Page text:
Thursday, April 10, 2014

Third world first world problems

I'm really trying to stay positive about this hellish country in which I've condemned myself to exile, but they aren't half trying their best to up the infernal ante.

Necessary isolation generally helps me hold on to most of my sanity while losing other aspects of my humanity, but even that solace has been denied to me now with the bursting of my colonial bubble by the encroachment (and cockroachment) of the Third World outside. Close the window, it's hot out there and it stinks.

How not to cope

Don't visit websites like these. Or the one you're reading now

When I first started to get dragged down by life in this country and some of its people, I thought confrontation was the answer. I'd google some of the specific problems I was having and read the embellished accounts of locals and foreigners dealing with similar situations and the inevitable, blindly nationalist rebuttals (even plunging into Yahoo! Answers if I was feeling truly masochistic), and it left me feeling justified, incensed and superior. It was like reading a right wing broadsheet (presumably), and left me just as spiritually sickened. Sharing this contempt wasn't helping me to feel any better about my situation, and it's a short fall from contributing your two pesos' worth in a comment section to becoming a racist troll getting kicks by provoking fights. I don't want to become Alfred.

Unfortunately, blissful ignorance is never an option either. Better to be a wise man dissatisfied than a pig content to roll in this excrement. I've been unpleasantly surprised enough times already at the airport gate by pointless travel taxes and paperwork I didn't know I needed, and it makes everything so much more stressful than it is already. Better to know the precise level of bullshit required for every transaction and to leave a generous margin of error.

No offence meant, I was just comparing your intelligence to that of a Filipino.
Well, you are supposed to be one of the smarter animals, so I think there's enough ambiguity for me to get away with the insult

There's also the option of bloody well doing something about it, but foreigners here are less empowered and taken less seriously than even the average native prole, not to mention that any constructive criticism voiced is received as a personal affront to the overblown national pride. When I factually replied to a travel forum comment about the visibility of prostitution in Cebu during my visit, an enraged Filipina user asked how I'd like it if she said bad things about the government (?) of my country. I said that would be fine.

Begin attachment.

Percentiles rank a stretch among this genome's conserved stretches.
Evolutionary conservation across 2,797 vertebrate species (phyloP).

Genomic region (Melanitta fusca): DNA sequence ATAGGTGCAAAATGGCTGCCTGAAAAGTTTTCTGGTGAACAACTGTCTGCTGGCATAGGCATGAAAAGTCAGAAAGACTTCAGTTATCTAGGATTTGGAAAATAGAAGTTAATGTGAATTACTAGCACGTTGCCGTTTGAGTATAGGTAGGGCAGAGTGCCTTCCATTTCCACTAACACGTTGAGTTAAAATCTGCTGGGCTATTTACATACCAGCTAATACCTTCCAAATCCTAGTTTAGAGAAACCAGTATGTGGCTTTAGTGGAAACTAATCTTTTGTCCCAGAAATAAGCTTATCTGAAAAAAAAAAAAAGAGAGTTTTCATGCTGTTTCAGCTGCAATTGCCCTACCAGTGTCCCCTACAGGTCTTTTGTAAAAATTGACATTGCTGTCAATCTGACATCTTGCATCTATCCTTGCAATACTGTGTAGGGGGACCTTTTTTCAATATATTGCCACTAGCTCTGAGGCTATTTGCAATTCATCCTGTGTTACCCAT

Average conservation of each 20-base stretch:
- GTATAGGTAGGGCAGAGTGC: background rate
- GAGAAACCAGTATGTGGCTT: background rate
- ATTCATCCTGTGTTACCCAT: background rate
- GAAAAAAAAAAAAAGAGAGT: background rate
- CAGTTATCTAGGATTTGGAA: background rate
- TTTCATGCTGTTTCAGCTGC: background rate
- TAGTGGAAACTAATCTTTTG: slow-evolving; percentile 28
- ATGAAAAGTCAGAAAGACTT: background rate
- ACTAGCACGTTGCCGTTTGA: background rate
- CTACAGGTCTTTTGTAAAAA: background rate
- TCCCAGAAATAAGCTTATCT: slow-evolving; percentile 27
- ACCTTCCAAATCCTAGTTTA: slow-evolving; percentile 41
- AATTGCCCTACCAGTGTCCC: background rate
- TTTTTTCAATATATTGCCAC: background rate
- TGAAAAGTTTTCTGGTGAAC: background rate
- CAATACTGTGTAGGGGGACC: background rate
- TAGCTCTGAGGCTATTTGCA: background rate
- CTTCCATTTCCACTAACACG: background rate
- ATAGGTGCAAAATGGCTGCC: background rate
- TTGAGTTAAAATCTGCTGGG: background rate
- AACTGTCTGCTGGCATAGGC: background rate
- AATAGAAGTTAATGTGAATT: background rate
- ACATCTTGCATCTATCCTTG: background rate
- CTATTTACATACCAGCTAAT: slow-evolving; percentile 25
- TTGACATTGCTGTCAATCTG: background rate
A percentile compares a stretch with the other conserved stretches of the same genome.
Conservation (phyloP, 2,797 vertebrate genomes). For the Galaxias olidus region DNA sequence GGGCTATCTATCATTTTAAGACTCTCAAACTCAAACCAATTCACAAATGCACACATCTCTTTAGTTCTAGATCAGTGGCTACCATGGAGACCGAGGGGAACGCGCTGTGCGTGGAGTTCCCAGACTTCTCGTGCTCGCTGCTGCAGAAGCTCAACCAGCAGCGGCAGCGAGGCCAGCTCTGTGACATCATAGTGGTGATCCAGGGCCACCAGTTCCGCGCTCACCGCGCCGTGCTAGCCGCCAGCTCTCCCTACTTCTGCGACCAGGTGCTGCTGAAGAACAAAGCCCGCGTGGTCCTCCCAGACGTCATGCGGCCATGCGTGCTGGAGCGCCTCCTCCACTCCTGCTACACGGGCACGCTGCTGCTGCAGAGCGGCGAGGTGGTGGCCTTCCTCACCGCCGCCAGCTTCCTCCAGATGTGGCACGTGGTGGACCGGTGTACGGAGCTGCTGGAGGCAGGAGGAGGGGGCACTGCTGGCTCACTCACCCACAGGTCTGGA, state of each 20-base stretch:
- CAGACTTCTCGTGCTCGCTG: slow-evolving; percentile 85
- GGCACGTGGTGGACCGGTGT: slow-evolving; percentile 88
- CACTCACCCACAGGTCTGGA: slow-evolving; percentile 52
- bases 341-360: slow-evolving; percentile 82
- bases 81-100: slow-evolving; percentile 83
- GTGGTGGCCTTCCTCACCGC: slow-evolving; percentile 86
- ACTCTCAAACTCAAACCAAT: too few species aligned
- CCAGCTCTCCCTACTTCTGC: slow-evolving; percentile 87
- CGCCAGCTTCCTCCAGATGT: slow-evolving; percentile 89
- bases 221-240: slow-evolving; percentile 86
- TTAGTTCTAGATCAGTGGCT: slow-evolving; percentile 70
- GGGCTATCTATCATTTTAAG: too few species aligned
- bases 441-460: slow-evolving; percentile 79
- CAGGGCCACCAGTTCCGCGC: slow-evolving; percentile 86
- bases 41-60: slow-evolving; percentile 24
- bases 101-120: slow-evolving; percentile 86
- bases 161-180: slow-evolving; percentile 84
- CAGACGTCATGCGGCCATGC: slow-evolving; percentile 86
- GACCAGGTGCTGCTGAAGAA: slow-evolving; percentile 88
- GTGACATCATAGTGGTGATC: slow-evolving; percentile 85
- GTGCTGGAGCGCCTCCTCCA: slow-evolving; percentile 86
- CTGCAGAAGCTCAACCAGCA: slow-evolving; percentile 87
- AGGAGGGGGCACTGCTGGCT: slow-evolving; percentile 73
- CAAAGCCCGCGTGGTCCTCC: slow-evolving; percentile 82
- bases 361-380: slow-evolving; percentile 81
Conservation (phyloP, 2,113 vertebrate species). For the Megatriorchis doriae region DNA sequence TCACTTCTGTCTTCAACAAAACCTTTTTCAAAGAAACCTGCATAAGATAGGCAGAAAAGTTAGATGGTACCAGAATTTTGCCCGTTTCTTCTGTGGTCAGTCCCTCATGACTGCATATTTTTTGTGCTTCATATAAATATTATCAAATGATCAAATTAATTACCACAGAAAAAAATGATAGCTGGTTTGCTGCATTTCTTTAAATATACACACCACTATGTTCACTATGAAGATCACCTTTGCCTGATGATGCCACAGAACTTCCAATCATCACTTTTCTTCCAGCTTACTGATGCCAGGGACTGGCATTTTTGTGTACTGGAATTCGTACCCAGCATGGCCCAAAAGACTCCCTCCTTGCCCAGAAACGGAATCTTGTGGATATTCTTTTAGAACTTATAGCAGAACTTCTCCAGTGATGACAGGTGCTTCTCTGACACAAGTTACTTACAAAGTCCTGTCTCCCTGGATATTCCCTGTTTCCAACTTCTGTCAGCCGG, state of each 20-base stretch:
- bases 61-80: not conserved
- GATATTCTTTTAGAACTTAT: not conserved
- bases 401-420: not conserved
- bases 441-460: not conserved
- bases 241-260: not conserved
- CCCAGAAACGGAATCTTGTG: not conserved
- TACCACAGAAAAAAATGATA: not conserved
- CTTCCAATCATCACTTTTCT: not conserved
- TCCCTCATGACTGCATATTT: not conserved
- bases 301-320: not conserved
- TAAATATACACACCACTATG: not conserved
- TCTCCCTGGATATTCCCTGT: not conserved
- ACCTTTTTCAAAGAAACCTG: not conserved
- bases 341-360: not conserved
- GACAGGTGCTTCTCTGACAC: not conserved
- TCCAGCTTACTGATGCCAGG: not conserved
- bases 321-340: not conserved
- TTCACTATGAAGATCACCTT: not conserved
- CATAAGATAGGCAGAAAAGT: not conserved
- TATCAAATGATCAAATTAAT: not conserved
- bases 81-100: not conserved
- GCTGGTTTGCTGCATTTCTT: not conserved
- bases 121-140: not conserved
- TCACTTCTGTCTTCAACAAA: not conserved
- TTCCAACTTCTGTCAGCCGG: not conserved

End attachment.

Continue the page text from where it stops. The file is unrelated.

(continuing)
But with this most recent depressing calamity, for the first time, I've been able to turn a bad situation to my advantage. Well, that's not exactly true - it would still have been preferable if this annoyance would just go away and I had the usual freedom to choose how to spend my time. But like taking the opportunity of a long, boring bus ride to churn out your week's supply of articles so you'll be free to waste time at your leisure once you're back online, these recent power outages have offered the opportunity for some much-needed bonding.

I (don't) have the powerrrrrr

Power cuts were one of my first experiences of the Philippines, after the cheating taxi drivers and the hammering of the typhoon. It had an authentic poor country charm to it, like the diarrhoea that follows street food, being mobbed by hungry street urchins for the first time and seeing your first horrific age-gap couple. All these things are part of the experience when you get to leave the country after 21 days, but like a fool I've just extended my visa.

In the last fortnight, the power has cut out in our street nearly every day. Too many times to put it down to maintenance or the weather, and their one-hour durations were suspicious in their punctuality (especially as this is the Philippines). After her last visit home, my girlfriend informed me that this is supposedly an island-wide measure by the monopoly power company due to depleting hydroelectric power and excess levels of demand, though I'd wager there's a fair dash of a Filipino company's typical inability to prepare for the future and lack of respect for its customers thrown in.